What’s necessary to be happy and successful as an indie author? You need to have enough passion to carry you through all the hard work. You have to be skilled enough with computers to handle formatting and uploading your books, as well as tracking sales and engaging in social networking. You need to be a self-starter who is able to make cold-calls to set up school visits, book signings, and other public events. You have to be willing to approach reviewers, have the skills to write your own book descriptions, and have the organizational ability to deal with your tax information and create spreadsheets to track sales. If you’ve run a small business before, it’s not going to be a whole lot different. But if you’re the kind of person who’s quiet and shy, and would just like to sit at home and write, self-publishing probably isn’t for you.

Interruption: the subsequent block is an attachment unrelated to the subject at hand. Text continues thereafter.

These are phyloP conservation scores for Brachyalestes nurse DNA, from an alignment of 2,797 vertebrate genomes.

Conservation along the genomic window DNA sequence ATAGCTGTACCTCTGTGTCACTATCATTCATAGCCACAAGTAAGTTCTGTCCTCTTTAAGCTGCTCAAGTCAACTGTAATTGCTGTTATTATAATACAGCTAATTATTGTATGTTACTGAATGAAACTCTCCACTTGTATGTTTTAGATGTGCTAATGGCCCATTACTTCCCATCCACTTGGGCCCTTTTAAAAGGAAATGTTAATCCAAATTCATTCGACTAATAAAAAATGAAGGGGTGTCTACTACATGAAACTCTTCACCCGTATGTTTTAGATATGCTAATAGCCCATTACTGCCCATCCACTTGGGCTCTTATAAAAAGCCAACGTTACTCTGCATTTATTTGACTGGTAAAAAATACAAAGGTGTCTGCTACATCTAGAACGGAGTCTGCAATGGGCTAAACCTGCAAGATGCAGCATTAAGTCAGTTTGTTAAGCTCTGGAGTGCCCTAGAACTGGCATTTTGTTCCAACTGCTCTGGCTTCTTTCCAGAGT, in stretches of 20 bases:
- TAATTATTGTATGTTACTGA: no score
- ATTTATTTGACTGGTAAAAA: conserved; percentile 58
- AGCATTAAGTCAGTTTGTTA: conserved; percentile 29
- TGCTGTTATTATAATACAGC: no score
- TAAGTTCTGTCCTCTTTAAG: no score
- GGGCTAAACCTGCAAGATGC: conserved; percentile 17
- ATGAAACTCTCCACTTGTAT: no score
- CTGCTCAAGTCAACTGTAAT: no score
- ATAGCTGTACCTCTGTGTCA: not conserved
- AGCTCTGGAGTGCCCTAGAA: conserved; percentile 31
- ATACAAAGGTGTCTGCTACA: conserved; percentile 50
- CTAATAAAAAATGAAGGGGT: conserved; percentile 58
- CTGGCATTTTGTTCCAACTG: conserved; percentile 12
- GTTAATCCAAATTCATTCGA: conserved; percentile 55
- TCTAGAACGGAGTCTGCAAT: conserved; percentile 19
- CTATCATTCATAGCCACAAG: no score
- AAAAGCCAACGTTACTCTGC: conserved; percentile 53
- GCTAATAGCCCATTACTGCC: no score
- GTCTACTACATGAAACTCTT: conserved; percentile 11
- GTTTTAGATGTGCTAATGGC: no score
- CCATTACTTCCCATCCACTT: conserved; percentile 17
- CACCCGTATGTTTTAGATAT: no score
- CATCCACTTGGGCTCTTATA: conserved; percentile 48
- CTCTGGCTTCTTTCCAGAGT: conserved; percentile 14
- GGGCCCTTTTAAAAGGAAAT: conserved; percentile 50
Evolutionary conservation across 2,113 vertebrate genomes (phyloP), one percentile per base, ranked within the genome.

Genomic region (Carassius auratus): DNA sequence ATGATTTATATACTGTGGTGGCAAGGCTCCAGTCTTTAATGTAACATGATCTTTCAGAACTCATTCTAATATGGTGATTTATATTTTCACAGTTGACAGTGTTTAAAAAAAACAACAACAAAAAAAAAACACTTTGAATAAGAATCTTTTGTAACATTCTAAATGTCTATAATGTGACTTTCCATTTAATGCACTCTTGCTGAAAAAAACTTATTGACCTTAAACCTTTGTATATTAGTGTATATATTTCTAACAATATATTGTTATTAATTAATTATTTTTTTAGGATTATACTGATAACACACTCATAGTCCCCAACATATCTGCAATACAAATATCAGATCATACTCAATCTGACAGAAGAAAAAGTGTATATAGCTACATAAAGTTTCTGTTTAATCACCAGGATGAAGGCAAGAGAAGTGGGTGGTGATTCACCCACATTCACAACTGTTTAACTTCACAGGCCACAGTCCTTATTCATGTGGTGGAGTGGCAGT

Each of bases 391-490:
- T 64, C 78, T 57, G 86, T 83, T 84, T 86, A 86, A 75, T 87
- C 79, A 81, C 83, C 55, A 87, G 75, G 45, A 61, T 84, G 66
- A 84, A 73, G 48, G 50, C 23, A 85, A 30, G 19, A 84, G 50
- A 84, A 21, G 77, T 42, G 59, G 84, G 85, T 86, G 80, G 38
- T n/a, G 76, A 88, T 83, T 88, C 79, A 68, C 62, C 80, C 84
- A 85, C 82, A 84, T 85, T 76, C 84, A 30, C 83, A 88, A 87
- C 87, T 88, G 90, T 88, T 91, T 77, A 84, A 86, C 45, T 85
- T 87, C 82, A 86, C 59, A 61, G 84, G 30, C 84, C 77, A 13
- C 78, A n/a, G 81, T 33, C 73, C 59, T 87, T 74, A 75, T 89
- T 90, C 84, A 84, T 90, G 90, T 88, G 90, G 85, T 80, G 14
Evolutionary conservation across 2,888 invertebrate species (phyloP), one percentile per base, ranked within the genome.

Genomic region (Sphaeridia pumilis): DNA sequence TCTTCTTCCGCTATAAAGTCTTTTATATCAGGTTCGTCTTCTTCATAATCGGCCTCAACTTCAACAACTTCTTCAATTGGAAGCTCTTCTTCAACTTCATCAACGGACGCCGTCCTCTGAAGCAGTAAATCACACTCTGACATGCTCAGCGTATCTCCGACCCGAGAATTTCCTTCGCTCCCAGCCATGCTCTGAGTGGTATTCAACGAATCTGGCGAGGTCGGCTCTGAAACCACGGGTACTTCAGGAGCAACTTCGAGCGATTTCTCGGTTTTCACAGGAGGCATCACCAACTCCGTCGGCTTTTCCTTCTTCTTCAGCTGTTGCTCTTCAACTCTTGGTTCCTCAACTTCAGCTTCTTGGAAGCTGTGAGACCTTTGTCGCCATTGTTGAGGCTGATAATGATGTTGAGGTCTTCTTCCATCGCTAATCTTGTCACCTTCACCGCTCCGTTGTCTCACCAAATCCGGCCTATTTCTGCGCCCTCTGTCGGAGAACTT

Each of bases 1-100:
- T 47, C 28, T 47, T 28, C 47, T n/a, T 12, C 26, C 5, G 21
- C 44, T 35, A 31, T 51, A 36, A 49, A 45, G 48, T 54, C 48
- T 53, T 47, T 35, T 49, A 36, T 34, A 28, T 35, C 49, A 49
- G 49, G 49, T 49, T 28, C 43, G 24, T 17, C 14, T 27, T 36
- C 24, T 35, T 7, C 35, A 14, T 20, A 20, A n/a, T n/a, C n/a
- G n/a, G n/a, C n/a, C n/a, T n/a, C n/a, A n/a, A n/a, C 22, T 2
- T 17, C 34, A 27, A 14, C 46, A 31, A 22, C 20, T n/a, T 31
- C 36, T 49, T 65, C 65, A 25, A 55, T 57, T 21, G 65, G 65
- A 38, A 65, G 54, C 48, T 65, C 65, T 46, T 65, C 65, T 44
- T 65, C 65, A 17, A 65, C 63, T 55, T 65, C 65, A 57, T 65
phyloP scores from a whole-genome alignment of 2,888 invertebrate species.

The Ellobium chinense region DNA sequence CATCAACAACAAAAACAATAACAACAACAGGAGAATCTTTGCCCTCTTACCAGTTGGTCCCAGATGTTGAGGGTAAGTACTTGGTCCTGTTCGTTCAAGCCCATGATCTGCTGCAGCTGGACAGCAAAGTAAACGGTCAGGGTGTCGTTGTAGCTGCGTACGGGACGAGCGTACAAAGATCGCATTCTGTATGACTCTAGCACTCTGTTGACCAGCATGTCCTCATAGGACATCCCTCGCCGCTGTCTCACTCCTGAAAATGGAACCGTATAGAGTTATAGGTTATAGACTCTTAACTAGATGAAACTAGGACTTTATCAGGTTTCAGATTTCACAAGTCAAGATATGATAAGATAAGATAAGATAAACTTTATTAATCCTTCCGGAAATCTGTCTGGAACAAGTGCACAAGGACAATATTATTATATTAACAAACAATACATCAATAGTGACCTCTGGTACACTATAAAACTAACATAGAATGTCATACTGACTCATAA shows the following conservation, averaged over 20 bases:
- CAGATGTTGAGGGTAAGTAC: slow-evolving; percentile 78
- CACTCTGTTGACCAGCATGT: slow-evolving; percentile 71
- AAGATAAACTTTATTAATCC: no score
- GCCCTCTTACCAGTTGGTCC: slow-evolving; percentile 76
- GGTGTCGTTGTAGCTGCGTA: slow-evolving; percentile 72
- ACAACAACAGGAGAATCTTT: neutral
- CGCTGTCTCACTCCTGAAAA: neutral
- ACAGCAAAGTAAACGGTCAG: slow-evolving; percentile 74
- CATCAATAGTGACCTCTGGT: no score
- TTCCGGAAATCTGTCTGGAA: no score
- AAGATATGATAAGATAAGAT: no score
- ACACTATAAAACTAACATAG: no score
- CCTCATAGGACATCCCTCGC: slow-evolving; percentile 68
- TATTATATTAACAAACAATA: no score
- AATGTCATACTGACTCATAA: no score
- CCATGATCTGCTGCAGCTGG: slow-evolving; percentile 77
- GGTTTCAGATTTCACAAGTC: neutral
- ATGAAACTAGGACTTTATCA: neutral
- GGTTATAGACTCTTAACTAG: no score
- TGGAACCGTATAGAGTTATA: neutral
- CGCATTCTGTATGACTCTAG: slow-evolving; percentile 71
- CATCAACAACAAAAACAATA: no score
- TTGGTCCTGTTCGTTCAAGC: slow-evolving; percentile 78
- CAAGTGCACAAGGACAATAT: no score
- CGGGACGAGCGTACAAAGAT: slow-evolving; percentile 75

There are some other options. If you want the control of being an indie author, but don’t have the time or skills, you can use businesses like Bookbaby or hire formatters, designers, and even social media management companies to help. There are also hybrid presses, where you share in the expenses, but get assistance with the mechanics of publishing and marketing. Or, if you’d like some creative control—such as having input into cover design—but don’t want to be responsible for editing, sales copy, and fact checking, a small press might be a good fit.
Regardless of what path you take, be prepared to deal with social networking and marketing. Just because you land a Random House contract doesn’t mean they’re going to do all the work. Besides, if your first book doesn’t sell, you could be dropped, so it’s important for you to learn how to use a blog, Twitter, and Facebook to promote yourself.